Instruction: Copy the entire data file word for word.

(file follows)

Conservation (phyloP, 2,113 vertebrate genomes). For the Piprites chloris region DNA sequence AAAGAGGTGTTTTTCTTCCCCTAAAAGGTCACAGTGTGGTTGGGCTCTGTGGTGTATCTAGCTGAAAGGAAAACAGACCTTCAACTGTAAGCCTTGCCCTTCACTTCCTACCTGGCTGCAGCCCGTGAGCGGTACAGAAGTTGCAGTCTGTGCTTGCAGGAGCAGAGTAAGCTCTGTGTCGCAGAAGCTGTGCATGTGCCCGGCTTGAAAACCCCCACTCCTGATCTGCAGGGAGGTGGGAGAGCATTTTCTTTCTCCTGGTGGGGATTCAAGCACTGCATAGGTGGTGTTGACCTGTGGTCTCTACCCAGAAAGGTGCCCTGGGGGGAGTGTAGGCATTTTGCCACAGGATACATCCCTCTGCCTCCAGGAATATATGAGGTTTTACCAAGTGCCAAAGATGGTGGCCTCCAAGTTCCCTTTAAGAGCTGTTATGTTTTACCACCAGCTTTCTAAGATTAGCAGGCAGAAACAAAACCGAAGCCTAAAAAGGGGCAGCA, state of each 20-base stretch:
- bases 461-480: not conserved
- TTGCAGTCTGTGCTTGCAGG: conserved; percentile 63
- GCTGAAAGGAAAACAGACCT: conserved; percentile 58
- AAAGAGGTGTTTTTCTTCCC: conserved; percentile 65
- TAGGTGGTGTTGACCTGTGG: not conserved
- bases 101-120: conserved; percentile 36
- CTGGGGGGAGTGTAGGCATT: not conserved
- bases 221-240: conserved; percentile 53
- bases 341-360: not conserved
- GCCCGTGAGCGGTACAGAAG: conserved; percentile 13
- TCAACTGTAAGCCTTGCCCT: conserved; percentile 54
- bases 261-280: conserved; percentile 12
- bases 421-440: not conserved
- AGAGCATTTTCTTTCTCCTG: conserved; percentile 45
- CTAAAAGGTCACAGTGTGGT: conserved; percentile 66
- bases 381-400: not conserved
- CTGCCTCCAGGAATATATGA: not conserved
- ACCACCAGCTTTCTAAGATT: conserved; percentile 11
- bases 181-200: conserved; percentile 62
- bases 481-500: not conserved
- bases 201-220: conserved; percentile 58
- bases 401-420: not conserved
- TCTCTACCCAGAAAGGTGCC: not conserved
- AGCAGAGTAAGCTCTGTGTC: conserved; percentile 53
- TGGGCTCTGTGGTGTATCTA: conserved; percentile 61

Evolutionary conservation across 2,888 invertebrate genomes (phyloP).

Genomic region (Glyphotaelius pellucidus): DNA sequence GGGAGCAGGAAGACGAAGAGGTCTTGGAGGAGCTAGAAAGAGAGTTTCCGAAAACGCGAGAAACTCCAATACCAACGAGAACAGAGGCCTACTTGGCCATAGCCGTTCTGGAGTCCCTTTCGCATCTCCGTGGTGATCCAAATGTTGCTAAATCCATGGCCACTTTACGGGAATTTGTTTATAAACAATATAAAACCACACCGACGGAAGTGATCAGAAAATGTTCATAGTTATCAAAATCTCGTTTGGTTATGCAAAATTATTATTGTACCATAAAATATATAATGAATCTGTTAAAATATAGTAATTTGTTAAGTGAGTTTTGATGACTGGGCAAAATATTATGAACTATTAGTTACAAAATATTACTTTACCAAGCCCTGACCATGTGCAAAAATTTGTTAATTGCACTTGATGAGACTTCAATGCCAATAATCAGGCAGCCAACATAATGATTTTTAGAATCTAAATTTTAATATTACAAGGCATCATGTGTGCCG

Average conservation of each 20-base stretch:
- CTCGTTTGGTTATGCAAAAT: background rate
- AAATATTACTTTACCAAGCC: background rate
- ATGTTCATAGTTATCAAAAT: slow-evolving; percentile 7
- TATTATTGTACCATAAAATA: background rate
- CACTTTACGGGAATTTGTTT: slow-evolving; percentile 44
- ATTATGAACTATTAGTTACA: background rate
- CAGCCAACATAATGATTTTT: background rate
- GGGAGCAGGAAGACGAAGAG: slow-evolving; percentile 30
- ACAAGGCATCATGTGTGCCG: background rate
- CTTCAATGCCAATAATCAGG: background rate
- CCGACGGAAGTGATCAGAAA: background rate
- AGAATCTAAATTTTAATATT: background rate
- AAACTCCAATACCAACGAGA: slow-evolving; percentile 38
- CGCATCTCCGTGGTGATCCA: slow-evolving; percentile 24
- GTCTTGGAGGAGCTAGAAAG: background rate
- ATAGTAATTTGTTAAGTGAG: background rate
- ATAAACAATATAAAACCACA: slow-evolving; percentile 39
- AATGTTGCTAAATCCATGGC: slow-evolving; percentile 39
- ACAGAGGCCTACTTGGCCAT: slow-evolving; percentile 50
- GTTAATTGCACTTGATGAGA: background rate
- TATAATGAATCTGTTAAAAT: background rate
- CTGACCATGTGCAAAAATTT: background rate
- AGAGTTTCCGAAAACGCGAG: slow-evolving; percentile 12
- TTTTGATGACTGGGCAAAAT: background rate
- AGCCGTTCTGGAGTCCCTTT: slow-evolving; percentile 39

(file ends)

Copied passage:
Conservation (phyloP, 2,113 vertebrate genomes). For the Piprites chloris region DNA sequence AAAGAGGTGTTTTTCTTCCCCTAAAAGGTCACAGTGTGGTTGGGCTCTGTGGTGTATCTAGCTGAAAGGAAAACAGACCTTCAACTGTAAGCCTTGCCCTTCACTTCCTACCTGGCTGCAGCCCGTGAGCGGTACAGAAGTTGCAGTCTGTGCTTGCAGGAGCAGAGTAAGCTCTGTGTCGCAGAAGCTGTGCATGTGCCCGGCTTGAAAACCCCCACTCCTGATCTGCAGGGAGGTGGGAGAGCATTTTCTTTCTCCTGGTGGGGATTCAAGCACTGCATAGGTGGTGTTGACCTGTGGTCTCTACCCAGAAAGGTGCCCTGGGGGGAGTGTAGGCATTTTGCCACAGGATACATCCCTCTGCCTCCAGGAATATATGAGGTTTTACCAAGTGCCAAAGATGGTGGCCTCCAAGTTCCCTTTAAGAGCTGTTATGTTTTACCACCAGCTTTCTAAGATTAGCAGGCAGAAACAAAACCGAAGCCTAAAAAGGGGCAGCA, state of each 20-base stretch:
- bases 461-480: not conserved
- TTGCAGTCTGTGCTTGCAGG: conserved; percentile 63
- GCTGAAAGGAAAACAGACCT: conserved; percentile 58
- AAAGAGGTGTTTTTCTTCCC: conserved; percentile 65
- TAGGTGGTGTTGACCTGTGG: not conserved
- bases 101-120: conserved; percentile 36
- CTGGGGGGAGTGTAGGCATT: not conserved
- bases 221-240: conserved; percentile 53
- bases 341-360: not conserved
- GCCCGTGAGCGGTACAGAAG: conserved; percentile 13
- TCAACTGTAAGCCTTGCCCT: conserved; percentile 54
- bases 261-280: conserved; percentile 12
- bases 421-440: not conserved
- AGAGCATTTTCTTTCTCCTG: conserved; percentile 45
- CTAAAAGGTCACAGTGTGGT: conserved; percentile 66
- bases 381-400: not conserved
- CTGCCTCCAGGAATATATGA: not conserved
- ACCACCAGCTTTCTAAGATT: conserved; percentile 11
- bases 181-200: conserved; percentile 62
- bases 481-500: not conserved
- bases 201-220: conserved; percentile 58
- bases 401-420: not conserved
- TCTCTACCCAGAAAGGTGCC: not conserved
- AGCAGAGTAAGCTCTGTGTC: conserved; percentile 53
- TGGGCTCTGTGGTGTATCTA: conserved; percentile 61

Evolutionary conservation across 2,888 invertebrate genomes (phyloP).

Genomic region (Glyphotaelius pellucidus): DNA sequence GGGAGCAGGAAGACGAAGAGGTCTTGGAGGAGCTAGAAAGAGAGTTTCCGAAAACGCGAGAAACTCCAATACCAACGAGAACAGAGGCCTACTTGGCCATAGCCGTTCTGGAGTCCCTTTCGCATCTCCGTGGTGATCCAAATGTTGCTAAATCCATGGCCACTTTACGGGAATTTGTTTATAAACAATATAAAACCACACCGACGGAAGTGATCAGAAAATGTTCATAGTTATCAAAATCTCGTTTGGTTATGCAAAATTATTATTGTACCATAAAATATATAATGAATCTGTTAAAATATAGTAATTTGTTAAGTGAGTTTTGATGACTGGGCAAAATATTATGAACTATTAGTTACAAAATATTACTTTACCAAGCCCTGACCATGTGCAAAAATTTGTTAATTGCACTTGATGAGACTTCAATGCCAATAATCAGGCAGCCAACATAATGATTTTTAGAATCTAAATTTTAATATTACAAGGCATCATGTGTGCCG

Average conservation of each 20-base stretch:
- CTCGTTTGGTTATGCAAAAT: background rate
- AAATATTACTTTACCAAGCC: background rate
- ATGTTCATAGTTATCAAAAT: slow-evolving; percentile 7
- TATTATTGTACCATAAAATA: background rate
- CACTTTACGGGAATTTGTTT: slow-evolving; percentile 44
- ATTATGAACTATTAGTTACA: background rate
- CAGCCAACATAATGATTTTT: background rate
- GGGAGCAGGAAGACGAAGAG: slow-evolving; percentile 30
- ACAAGGCATCATGTGTGCCG: background rate
- CTTCAATGCCAATAATCAGG: background rate
- CCGACGGAAGTGATCAGAAA: background rate
- AGAATCTAAATTTTAATATT: background rate
- AAACTCCAATACCAACGAGA: slow-evolving; percentile 38
- CGCATCTCCGTGGTGATCCA: slow-evolving; percentile 24
- GTCTTGGAGGAGCTAGAAAG: background rate
- ATAGTAATTTGTTAAGTGAG: background rate
- ATAAACAATATAAAACCACA: slow-evolving; percentile 39
- AATGTTGCTAAATCCATGGC: slow-evolving; percentile 39
- ACAGAGGCCTACTTGGCCAT: slow-evolving; percentile 50
- GTTAATTGCACTTGATGAGA: background rate
- TATAATGAATCTGTTAAAAT: background rate
- CTGACCATGTGCAAAAATTT: background rate
- AGAGTTTCCGAAAACGCGAG: slow-evolving; percentile 12
- TTTTGATGACTGGGCAAAAT: background rate
- AGCCGTTCTGGAGTCCCTTT: slow-evolving; percentile 39